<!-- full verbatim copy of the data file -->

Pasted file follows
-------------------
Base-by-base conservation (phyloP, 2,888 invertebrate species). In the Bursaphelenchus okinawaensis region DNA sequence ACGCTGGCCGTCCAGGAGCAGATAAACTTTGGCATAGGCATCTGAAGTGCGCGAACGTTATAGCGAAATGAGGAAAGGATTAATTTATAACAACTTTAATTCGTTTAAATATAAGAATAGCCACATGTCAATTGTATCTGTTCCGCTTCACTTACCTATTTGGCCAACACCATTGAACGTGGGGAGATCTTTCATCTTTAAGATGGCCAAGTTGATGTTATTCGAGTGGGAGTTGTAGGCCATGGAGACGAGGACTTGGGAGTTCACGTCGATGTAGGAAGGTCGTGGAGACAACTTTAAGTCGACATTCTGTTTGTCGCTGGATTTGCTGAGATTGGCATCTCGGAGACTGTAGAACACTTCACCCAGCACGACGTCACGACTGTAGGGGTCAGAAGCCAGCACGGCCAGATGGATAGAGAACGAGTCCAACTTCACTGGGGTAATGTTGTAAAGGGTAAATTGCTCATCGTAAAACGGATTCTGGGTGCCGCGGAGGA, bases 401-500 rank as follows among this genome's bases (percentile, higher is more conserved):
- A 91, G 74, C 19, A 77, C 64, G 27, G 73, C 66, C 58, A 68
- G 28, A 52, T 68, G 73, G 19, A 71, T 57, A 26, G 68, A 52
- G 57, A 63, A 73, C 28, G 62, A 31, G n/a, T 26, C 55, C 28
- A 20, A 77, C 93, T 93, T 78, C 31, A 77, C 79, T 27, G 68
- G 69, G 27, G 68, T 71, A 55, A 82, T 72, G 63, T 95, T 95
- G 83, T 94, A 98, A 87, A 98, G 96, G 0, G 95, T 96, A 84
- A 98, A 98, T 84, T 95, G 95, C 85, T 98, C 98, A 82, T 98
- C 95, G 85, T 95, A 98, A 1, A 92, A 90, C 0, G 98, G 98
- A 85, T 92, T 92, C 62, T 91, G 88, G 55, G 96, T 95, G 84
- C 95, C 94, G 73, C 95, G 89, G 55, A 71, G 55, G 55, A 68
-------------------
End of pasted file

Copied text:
Base-by-base conservation (phyloP, 2,888 invertebrate species). In the Bursaphelenchus okinawaensis region DNA sequence ACGCTGGCCGTCCAGGAGCAGATAAACTTTGGCATAGGCATCTGAAGTGCGCGAACGTTATAGCGAAATGAGGAAAGGATTAATTTATAACAACTTTAATTCGTTTAAATATAAGAATAGCCACATGTCAATTGTATCTGTTCCGCTTCACTTACCTATTTGGCCAACACCATTGAACGTGGGGAGATCTTTCATCTTTAAGATGGCCAAGTTGATGTTATTCGAGTGGGAGTTGTAGGCCATGGAGACGAGGACTTGGGAGTTCACGTCGATGTAGGAAGGTCGTGGAGACAACTTTAAGTCGACATTCTGTTTGTCGCTGGATTTGCTGAGATTGGCATCTCGGAGACTGTAGAACACTTCACCCAGCACGACGTCACGACTGTAGGGGTCAGAAGCCAGCACGGCCAGATGGATAGAGAACGAGTCCAACTTCACTGGGGTAATGTTGTAAAGGGTAAATTGCTCATCGTAAAACGGATTCTGGGTGCCGCGGAGGA, bases 401-500 rank as follows among this genome's bases (percentile, higher is more conserved):
- A 91, G 74, C 19, A 77, C 64, G 27, G 73, C 66, C 58, A 68
- G 28, A 52, T 68, G 73, G 19, A 71, T 57, A 26, G 68, A 52
- G 57, A 63, A 73, C 28, G 62, A 31, G n/a, T 26, C 55, C 28
- A 20, A 77, C 93, T 93, T 78, C 31, A 77, C 79, T 27, G 68
- G 69, G 27, G 68, T 71, A 55, A 82, T 72, G 63, T 95, T 95
- G 83, T 94, A 98, A 87, A 98, G 96, G 0, G 95, T 96, A 84
- A 98, A 98, T 84, T 95, G 95, C 85, T 98, C 98, A 82, T 98
- C 95, G 85, T 95, A 98, A 1, A 92, A 90, C 0, G 98, G 98
- A 85, T 92, T 92, C 62, T 91, G 88, G 55, G 96, T 95, G 84
- C 95, C 94, G 73, C 95, G 89, G 55, A 71, G 55, G 55, A 68